We were able to obtain the latitude and longitude coordinates of where Afshin was buried after he was buried there. Of course, that’s assuming he actually is buried there. They could have just provided us with random coordinates. Maybe they provide the same set of coordinates to any friend of a deceased person who inquires. 
 
Once provided the coordinates, of course we visited. It took a GPS to find the location. There was no marker. It was just an open field. Families could have picnics there. Children could play tag. No one would know they were playing on a mass grave site of poor people who have been buried as Wards of the State.
 
My employer paid for a marker for Afshin. We had to go through several hoops to have a marker placed at his coordinates. The marker was so small, we could only put his name. There was not enough room for dates. We were allowed a small phrase. The phrase we chose was “A Kind Soul.” There is a small marker with his name that says “A Kind Soul” and nothing else. That is all that remains of Afshin. 
 
I have a feeling that the only reason at all why we were able to get coordinates and other information we did from Adult Protective Office was because we were the employer. Also, this happened in a relatively small city, where you could get people to show some compassion in certain situations. I’m sure if this had happened in a much larger city, we would not have gotten the coordinates or any other information we did.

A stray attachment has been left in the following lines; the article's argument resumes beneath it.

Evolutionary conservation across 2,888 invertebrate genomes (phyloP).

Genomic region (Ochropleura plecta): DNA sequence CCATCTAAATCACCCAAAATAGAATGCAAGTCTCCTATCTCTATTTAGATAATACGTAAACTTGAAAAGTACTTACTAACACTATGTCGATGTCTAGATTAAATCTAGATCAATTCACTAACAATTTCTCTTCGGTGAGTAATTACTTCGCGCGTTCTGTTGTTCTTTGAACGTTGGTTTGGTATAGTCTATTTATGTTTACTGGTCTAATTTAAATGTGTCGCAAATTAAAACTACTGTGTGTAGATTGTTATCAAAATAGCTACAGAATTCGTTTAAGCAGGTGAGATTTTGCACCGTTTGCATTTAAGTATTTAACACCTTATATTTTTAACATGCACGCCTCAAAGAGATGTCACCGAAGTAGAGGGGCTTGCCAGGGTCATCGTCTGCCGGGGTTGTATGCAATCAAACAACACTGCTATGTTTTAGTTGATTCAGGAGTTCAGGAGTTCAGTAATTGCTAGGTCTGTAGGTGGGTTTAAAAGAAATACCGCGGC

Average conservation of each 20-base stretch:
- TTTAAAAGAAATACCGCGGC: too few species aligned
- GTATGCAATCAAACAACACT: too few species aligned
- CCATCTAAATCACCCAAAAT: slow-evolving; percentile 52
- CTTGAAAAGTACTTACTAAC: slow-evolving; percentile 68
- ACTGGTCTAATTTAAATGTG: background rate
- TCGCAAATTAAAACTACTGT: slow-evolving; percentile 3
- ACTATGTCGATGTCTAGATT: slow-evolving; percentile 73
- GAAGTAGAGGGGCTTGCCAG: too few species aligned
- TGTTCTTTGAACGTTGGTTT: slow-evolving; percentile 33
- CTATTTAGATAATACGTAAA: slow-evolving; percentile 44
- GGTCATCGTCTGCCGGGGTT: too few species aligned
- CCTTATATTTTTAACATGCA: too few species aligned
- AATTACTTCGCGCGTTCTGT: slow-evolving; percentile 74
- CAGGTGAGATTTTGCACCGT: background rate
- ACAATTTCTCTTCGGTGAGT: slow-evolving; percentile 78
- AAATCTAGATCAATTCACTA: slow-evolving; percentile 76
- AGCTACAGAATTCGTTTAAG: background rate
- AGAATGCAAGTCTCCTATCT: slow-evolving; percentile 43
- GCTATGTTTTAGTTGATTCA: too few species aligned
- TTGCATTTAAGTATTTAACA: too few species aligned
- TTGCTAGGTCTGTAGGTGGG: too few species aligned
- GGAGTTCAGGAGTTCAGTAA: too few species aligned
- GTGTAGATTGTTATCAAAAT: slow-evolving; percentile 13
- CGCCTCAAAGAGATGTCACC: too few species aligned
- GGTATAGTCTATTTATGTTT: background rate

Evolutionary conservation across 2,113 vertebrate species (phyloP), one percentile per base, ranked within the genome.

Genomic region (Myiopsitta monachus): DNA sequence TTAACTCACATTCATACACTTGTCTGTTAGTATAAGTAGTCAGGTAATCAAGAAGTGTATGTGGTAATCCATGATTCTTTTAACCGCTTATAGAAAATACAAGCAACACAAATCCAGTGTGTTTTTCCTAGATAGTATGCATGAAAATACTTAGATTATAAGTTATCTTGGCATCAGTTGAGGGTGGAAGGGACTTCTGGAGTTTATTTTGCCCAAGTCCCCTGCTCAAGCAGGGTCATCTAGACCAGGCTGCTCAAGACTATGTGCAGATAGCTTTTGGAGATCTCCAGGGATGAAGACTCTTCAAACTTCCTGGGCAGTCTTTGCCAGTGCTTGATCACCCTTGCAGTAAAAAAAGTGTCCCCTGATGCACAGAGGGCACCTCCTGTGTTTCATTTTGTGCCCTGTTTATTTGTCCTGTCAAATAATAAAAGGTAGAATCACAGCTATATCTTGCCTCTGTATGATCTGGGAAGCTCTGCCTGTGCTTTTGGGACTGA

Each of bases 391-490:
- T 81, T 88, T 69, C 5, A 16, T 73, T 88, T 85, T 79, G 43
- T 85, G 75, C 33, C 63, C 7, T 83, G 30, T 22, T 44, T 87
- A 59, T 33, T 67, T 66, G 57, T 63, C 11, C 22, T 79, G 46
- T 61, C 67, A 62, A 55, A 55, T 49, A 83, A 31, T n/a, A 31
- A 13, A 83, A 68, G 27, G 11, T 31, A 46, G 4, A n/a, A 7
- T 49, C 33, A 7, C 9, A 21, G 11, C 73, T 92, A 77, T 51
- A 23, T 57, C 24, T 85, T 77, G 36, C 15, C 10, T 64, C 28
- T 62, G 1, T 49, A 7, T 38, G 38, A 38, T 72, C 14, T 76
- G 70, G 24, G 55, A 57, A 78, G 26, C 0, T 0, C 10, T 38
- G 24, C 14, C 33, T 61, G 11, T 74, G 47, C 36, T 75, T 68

Both Afshin’s life and his death is something that I’m sure will stay with me for a very long time. I have never before known someone whose corpse became a Ward of the State under the supervision of Adult Protective Office. 
 
Afshin should be remembered for his life. He was A Kind Soul. He was an amazing person. His death was a tragedy. The way his corpse was treated as a Ward of the State was horrific. There has got to be a better way to honor the dead than burying them unmarked with just a latitude and longitude coordinate to mark the body. 
 
I’m not sure what the answer is here. I just know that Afshin deserved better.
 
To be completely honest, I do not want a death like Afshin’s. I want to matter. I want someone to care. For the record, we cared. We were his coworkers. We were his friends. It was just a challenge that as friends, we felt completely helpless when he died because we had no legal ground to be able to have a service or handle any arrangements. The last thing anyone wants in death is to become a Ward of the State. 
 
Afshin was a kind soul, and he was my friend.